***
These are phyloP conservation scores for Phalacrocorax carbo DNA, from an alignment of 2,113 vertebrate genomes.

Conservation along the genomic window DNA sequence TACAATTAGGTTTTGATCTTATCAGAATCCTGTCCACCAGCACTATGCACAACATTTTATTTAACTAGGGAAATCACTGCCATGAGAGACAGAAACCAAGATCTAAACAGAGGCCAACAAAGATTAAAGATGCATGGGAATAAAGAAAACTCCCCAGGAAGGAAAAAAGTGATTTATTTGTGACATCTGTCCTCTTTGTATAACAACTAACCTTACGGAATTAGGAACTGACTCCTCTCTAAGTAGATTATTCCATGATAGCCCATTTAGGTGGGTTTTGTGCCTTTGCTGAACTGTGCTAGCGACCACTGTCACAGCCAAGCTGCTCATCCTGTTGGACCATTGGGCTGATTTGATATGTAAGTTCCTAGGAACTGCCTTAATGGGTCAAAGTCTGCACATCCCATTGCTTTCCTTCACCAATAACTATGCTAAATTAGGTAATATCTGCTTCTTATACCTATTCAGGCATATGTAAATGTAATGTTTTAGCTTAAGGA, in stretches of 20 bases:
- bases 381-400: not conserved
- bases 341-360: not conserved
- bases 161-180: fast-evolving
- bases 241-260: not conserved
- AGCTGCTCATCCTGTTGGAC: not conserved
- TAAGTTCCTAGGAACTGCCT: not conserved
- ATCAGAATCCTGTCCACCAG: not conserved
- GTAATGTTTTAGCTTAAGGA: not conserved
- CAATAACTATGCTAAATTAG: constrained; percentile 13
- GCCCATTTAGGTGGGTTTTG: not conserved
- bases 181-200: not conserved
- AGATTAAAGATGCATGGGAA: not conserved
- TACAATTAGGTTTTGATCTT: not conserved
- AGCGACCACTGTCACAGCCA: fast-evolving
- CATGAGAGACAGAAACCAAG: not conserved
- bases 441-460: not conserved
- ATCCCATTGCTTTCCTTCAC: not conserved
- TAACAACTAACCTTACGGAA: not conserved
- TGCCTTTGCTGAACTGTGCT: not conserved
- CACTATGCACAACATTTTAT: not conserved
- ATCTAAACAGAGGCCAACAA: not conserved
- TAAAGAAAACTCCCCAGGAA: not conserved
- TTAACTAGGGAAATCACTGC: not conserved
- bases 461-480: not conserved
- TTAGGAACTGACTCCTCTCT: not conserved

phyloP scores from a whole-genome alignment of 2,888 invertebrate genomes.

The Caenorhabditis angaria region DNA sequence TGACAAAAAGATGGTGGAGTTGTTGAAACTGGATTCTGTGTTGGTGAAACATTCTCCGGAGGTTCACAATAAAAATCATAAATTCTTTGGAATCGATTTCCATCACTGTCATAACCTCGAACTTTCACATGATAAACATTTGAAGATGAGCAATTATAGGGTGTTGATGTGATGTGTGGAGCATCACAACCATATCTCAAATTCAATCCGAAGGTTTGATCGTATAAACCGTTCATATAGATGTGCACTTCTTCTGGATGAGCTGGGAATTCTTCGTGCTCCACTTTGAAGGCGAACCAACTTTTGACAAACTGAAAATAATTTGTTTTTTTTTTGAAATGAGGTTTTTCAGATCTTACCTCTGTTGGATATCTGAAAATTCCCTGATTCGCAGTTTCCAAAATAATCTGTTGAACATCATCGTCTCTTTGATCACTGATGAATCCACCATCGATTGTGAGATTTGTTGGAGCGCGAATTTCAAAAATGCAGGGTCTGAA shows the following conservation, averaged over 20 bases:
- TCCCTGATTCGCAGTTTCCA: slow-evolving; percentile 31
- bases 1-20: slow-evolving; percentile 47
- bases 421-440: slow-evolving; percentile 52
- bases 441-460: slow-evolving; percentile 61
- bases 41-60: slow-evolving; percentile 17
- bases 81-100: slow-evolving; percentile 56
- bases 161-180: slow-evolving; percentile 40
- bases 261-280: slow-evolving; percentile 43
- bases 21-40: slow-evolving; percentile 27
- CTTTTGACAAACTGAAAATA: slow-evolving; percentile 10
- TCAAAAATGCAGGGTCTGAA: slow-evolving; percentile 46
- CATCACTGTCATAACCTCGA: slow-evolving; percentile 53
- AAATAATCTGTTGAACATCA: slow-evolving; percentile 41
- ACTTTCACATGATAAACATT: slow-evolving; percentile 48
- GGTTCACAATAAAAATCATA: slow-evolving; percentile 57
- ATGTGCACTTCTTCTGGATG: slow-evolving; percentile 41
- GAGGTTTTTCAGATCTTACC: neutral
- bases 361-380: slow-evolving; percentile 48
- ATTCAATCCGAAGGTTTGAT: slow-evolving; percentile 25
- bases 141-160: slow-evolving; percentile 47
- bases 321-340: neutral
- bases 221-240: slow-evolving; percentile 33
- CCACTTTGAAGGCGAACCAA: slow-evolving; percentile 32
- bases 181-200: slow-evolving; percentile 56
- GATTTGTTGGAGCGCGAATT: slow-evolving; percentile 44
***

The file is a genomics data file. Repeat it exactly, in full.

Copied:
These are phyloP conservation scores for Phalacrocorax carbo DNA, from an alignment of 2,113 vertebrate genomes.

Conservation along the genomic window DNA sequence TACAATTAGGTTTTGATCTTATCAGAATCCTGTCCACCAGCACTATGCACAACATTTTATTTAACTAGGGAAATCACTGCCATGAGAGACAGAAACCAAGATCTAAACAGAGGCCAACAAAGATTAAAGATGCATGGGAATAAAGAAAACTCCCCAGGAAGGAAAAAAGTGATTTATTTGTGACATCTGTCCTCTTTGTATAACAACTAACCTTACGGAATTAGGAACTGACTCCTCTCTAAGTAGATTATTCCATGATAGCCCATTTAGGTGGGTTTTGTGCCTTTGCTGAACTGTGCTAGCGACCACTGTCACAGCCAAGCTGCTCATCCTGTTGGACCATTGGGCTGATTTGATATGTAAGTTCCTAGGAACTGCCTTAATGGGTCAAAGTCTGCACATCCCATTGCTTTCCTTCACCAATAACTATGCTAAATTAGGTAATATCTGCTTCTTATACCTATTCAGGCATATGTAAATGTAATGTTTTAGCTTAAGGA, in stretches of 20 bases:
- bases 381-400: not conserved
- bases 341-360: not conserved
- bases 161-180: fast-evolving
- bases 241-260: not conserved
- AGCTGCTCATCCTGTTGGAC: not conserved
- TAAGTTCCTAGGAACTGCCT: not conserved
- ATCAGAATCCTGTCCACCAG: not conserved
- GTAATGTTTTAGCTTAAGGA: not conserved
- CAATAACTATGCTAAATTAG: constrained; percentile 13
- GCCCATTTAGGTGGGTTTTG: not conserved
- bases 181-200: not conserved
- AGATTAAAGATGCATGGGAA: not conserved
- TACAATTAGGTTTTGATCTT: not conserved
- AGCGACCACTGTCACAGCCA: fast-evolving
- CATGAGAGACAGAAACCAAG: not conserved
- bases 441-460: not conserved
- ATCCCATTGCTTTCCTTCAC: not conserved
- TAACAACTAACCTTACGGAA: not conserved
- TGCCTTTGCTGAACTGTGCT: not conserved
- CACTATGCACAACATTTTAT: not conserved
- ATCTAAACAGAGGCCAACAA: not conserved
- TAAAGAAAACTCCCCAGGAA: not conserved
- TTAACTAGGGAAATCACTGC: not conserved
- bases 461-480: not conserved
- TTAGGAACTGACTCCTCTCT: not conserved

phyloP scores from a whole-genome alignment of 2,888 invertebrate genomes.

The Caenorhabditis angaria region DNA sequence TGACAAAAAGATGGTGGAGTTGTTGAAACTGGATTCTGTGTTGGTGAAACATTCTCCGGAGGTTCACAATAAAAATCATAAATTCTTTGGAATCGATTTCCATCACTGTCATAACCTCGAACTTTCACATGATAAACATTTGAAGATGAGCAATTATAGGGTGTTGATGTGATGTGTGGAGCATCACAACCATATCTCAAATTCAATCCGAAGGTTTGATCGTATAAACCGTTCATATAGATGTGCACTTCTTCTGGATGAGCTGGGAATTCTTCGTGCTCCACTTTGAAGGCGAACCAACTTTTGACAAACTGAAAATAATTTGTTTTTTTTTTGAAATGAGGTTTTTCAGATCTTACCTCTGTTGGATATCTGAAAATTCCCTGATTCGCAGTTTCCAAAATAATCTGTTGAACATCATCGTCTCTTTGATCACTGATGAATCCACCATCGATTGTGAGATTTGTTGGAGCGCGAATTTCAAAAATGCAGGGTCTGAA shows the following conservation, averaged over 20 bases:
- TCCCTGATTCGCAGTTTCCA: slow-evolving; percentile 31
- bases 1-20: slow-evolving; percentile 47
- bases 421-440: slow-evolving; percentile 52
- bases 441-460: slow-evolving; percentile 61
- bases 41-60: slow-evolving; percentile 17
- bases 81-100: slow-evolving; percentile 56
- bases 161-180: slow-evolving; percentile 40
- bases 261-280: slow-evolving; percentile 43
- bases 21-40: slow-evolving; percentile 27
- CTTTTGACAAACTGAAAATA: slow-evolving; percentile 10
- TCAAAAATGCAGGGTCTGAA: slow-evolving; percentile 46
- CATCACTGTCATAACCTCGA: slow-evolving; percentile 53
- AAATAATCTGTTGAACATCA: slow-evolving; percentile 41
- ACTTTCACATGATAAACATT: slow-evolving; percentile 48
- GGTTCACAATAAAAATCATA: slow-evolving; percentile 57
- ATGTGCACTTCTTCTGGATG: slow-evolving; percentile 41
- GAGGTTTTTCAGATCTTACC: neutral
- bases 361-380: slow-evolving; percentile 48
- ATTCAATCCGAAGGTTTGAT: slow-evolving; percentile 25
- bases 141-160: slow-evolving; percentile 47
- bases 321-340: neutral
- bases 221-240: slow-evolving; percentile 33
- CCACTTTGAAGGCGAACCAA: slow-evolving; percentile 32
- bases 181-200: slow-evolving; percentile 56
- GATTTGTTGGAGCGCGAATT: slow-evolving; percentile 44